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African Economic Outlook 2003

image of African Economic Outlook 2003

The African Economic Outlook is a joint project between the African Development Bank and the OECD Development Centre.  The project, initially funded by the EU, combines the expertise accumulated by the OECD and the knowledge of the African Development Bank on African economies. The objective is to review annually the recent economic situation and the short-term likely evolutions of selected African countries.  The Outlook is drawn from a country-by-country analysis based on a unique analytical design.  This common framework includes a forecasting exercise for the current and the following year using a simple macroeconomic model, together with an analysis of the social and political context.  It also contains a comparative synthesis of African country prospects.  A statistical appendix completes the volume.  Decision-makers and economists in African and OECD countries, both in the public and private sectors, aid agencies and investors will all find this volume of significant interest.

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Zimbabwe

OECD Development Centre

355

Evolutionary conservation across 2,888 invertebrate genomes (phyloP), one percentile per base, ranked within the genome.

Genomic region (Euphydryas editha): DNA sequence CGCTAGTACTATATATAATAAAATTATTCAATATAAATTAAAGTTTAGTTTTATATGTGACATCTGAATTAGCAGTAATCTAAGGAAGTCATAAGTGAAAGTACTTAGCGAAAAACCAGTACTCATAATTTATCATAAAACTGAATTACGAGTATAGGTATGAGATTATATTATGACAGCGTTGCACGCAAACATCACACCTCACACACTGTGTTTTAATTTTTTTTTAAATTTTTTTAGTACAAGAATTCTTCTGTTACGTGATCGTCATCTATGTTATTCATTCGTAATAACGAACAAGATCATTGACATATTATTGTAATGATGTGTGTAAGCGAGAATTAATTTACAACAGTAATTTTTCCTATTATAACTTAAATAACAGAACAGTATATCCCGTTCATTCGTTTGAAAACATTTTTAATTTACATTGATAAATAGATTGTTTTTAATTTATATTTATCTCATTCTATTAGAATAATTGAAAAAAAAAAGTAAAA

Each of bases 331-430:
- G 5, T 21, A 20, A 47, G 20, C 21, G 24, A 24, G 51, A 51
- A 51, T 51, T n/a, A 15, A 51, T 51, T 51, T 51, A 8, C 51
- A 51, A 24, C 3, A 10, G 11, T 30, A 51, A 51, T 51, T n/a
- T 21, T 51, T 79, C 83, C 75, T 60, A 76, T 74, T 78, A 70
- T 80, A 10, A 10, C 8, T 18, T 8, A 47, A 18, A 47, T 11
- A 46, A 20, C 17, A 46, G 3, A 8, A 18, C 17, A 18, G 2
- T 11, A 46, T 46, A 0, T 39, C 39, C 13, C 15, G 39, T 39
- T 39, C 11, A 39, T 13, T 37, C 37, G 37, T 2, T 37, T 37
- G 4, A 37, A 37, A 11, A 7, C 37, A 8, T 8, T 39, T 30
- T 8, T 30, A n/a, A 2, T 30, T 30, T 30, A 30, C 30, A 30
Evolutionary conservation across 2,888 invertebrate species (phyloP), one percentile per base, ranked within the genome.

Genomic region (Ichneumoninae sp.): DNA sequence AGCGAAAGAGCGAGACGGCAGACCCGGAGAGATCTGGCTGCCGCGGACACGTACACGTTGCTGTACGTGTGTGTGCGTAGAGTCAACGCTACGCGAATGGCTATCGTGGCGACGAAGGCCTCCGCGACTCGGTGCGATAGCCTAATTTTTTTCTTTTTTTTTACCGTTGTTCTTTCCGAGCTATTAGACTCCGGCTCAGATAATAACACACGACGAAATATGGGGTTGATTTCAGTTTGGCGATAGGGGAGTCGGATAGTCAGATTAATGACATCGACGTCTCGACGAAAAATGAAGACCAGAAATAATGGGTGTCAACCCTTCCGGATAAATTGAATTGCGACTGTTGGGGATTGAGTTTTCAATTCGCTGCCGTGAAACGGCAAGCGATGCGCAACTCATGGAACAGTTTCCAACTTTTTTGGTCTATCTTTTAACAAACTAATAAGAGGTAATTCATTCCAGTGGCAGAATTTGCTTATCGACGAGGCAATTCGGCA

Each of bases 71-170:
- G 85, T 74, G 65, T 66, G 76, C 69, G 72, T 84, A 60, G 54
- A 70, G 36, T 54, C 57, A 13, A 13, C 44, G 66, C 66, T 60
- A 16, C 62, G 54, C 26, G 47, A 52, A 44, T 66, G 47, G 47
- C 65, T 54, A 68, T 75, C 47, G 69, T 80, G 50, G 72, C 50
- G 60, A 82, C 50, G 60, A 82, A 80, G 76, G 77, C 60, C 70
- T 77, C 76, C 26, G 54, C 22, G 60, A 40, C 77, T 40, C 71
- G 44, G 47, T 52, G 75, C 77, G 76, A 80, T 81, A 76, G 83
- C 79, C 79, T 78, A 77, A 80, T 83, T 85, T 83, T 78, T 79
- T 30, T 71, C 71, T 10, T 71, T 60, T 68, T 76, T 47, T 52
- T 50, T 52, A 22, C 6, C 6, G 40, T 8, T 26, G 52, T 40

The severe economic and political crisis that has embroiled the country since 1997, deteriorated further in 2001 and 2002, owing to the combined effect of the increasing macroeconomic imbalances, the massive drought that hit the country during the first quarter of 2002 and the acceleration of the fast-track land reform programme, following the disputed re-election of President Robert Mugabe. As a consequence, the country is currently facing a dramatic food crisis. The cereal gap is forecast to be about 1.8 million tons and half of the population is expected to face starvation, while food importation is hampered by deepening foreign currency shortages. On top of this alarming food situation, the economy has continued to deteriorate in 2002 with the unemployment rate reaching an estimated 60 per cent. Although the government has been successful in reducing the fiscal deficit from 20.7 per cent of GDP in 2000 to 8.1 per cent in 2001, the economy has suffered from the general decline in business confidence, the loose monetary policy that more than doubled average inflation, and an overvalued fixed exchange rate. Real GDP, which had already shrunk by 7.4 per cent in 2001, is expected to contract by 11.4 per cent in 2002 against a background of continuous weaknesses in the agricultural, mining, manufacturing and tourism sectors. The current crisis is expected to worsen an already worrying social context with a society characterized by strong and persistent dualism, at least 2 million people living with HIV/AIDS, and collapsing healthcare and education systems…

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